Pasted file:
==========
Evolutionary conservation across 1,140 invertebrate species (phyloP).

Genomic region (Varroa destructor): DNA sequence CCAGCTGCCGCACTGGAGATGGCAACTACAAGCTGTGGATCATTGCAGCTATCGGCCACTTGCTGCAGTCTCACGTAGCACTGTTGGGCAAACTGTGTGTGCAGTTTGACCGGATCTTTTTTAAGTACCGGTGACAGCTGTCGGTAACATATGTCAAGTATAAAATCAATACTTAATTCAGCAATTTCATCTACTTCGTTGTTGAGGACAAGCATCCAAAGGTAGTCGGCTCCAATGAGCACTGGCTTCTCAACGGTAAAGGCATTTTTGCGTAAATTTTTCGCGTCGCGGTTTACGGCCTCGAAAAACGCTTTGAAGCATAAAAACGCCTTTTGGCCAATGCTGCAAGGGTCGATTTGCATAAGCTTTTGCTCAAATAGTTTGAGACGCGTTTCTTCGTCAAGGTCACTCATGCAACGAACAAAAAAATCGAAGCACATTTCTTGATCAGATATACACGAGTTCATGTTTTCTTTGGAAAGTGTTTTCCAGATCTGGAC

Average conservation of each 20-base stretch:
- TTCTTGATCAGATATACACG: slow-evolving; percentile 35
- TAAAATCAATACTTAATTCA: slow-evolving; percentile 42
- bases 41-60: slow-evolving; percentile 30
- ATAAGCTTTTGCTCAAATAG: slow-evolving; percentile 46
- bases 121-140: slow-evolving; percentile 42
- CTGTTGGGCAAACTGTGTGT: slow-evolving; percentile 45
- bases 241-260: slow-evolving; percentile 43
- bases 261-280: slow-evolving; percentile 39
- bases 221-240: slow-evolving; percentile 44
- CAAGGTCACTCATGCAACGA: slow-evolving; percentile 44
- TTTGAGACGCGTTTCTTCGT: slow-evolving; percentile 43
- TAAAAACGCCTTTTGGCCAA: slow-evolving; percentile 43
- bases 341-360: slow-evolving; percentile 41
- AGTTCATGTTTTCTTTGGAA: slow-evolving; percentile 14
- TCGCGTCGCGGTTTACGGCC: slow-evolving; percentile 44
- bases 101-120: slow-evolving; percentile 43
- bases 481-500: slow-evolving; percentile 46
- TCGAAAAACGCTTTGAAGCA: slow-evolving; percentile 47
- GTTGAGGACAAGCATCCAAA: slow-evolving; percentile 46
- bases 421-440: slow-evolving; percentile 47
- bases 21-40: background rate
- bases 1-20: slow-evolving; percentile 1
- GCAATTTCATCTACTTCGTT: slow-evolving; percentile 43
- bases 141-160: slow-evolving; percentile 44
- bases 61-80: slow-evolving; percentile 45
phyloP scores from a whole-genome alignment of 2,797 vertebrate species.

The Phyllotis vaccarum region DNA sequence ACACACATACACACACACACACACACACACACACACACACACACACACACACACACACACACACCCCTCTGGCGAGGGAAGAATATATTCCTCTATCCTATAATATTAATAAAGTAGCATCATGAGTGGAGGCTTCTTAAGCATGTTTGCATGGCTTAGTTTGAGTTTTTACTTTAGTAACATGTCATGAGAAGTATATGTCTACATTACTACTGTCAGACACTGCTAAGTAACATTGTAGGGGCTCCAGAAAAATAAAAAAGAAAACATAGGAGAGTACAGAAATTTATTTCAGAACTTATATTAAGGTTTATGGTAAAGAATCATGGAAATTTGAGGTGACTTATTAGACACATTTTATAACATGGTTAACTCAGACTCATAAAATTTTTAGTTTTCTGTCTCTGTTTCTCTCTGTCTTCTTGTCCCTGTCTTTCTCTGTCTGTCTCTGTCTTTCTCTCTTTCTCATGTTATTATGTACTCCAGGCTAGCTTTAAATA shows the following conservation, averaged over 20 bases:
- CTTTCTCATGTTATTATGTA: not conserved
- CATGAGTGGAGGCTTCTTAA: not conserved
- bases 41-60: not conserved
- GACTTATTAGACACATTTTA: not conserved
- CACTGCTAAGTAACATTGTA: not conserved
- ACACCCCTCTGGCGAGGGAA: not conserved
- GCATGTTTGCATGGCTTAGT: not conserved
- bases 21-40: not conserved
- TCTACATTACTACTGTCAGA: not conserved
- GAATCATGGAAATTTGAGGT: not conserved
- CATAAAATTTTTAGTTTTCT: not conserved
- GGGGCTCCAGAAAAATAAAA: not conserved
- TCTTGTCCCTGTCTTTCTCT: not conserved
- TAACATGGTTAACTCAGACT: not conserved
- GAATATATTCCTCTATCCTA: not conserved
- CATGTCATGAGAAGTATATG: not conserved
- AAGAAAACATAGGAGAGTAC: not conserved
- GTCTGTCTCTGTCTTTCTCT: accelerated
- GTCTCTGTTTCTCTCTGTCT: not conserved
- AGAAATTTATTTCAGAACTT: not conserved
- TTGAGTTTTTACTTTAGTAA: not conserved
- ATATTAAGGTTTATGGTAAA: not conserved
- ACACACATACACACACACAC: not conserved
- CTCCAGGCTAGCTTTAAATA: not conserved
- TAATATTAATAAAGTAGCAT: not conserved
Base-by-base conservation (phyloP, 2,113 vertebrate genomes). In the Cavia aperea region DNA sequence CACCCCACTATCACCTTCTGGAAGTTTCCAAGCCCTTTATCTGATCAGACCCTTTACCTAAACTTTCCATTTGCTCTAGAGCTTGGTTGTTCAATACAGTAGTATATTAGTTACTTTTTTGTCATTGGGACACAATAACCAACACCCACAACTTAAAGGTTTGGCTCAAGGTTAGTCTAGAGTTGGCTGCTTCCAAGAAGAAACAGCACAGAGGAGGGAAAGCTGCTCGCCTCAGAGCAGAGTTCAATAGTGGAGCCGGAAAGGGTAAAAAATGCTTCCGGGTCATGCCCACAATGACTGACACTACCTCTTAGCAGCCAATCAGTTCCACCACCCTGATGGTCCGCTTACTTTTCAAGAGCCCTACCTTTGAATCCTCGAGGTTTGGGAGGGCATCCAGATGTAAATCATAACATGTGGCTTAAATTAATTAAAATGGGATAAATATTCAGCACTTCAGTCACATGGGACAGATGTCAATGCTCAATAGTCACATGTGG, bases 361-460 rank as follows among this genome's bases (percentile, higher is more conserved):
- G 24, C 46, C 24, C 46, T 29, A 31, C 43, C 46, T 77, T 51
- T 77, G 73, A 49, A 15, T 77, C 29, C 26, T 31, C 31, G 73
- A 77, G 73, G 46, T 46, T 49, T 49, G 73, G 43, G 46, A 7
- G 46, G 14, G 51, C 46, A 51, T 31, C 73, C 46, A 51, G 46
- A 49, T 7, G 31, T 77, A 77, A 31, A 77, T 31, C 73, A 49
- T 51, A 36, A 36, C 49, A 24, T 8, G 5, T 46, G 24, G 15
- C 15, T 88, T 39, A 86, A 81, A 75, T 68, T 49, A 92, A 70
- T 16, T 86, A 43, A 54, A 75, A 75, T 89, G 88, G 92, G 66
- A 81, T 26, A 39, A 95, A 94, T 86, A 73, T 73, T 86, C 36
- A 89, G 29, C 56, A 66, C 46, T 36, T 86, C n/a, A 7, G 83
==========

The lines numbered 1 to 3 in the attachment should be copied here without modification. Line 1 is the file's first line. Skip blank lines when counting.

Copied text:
Evolutionary conservation across 1,140 invertebrate species (phyloP).

Genomic region (Varroa destructor): DNA sequence CCAGCTGCCGCACTGGAGATGGCAACTACAAGCTGTGGATCATTGCAGCTATCGGCCACTTGCTGCAGTCTCACGTAGCACTGTTGGGCAAACTGTGTGTGCAGTTTGACCGGATCTTTTTTAAGTACCGGTGACAGCTGTCGGTAACATATGTCAAGTATAAAATCAATACTTAATTCAGCAATTTCATCTACTTCGTTGTTGAGGACAAGCATCCAAAGGTAGTCGGCTCCAATGAGCACTGGCTTCTCAACGGTAAAGGCATTTTTGCGTAAATTTTTCGCGTCGCGGTTTACGGCCTCGAAAAACGCTTTGAAGCATAAAAACGCCTTTTGGCCAATGCTGCAAGGGTCGATTTGCATAAGCTTTTGCTCAAATAGTTTGAGACGCGTTTCTTCGTCAAGGTCACTCATGCAACGAACAAAAAAATCGAAGCACATTTCTTGATCAGATATACACGAGTTCATGTTTTCTTTGGAAAGTGTTTTCCAGATCTGGAC

Average conservation of each 20-base stretch: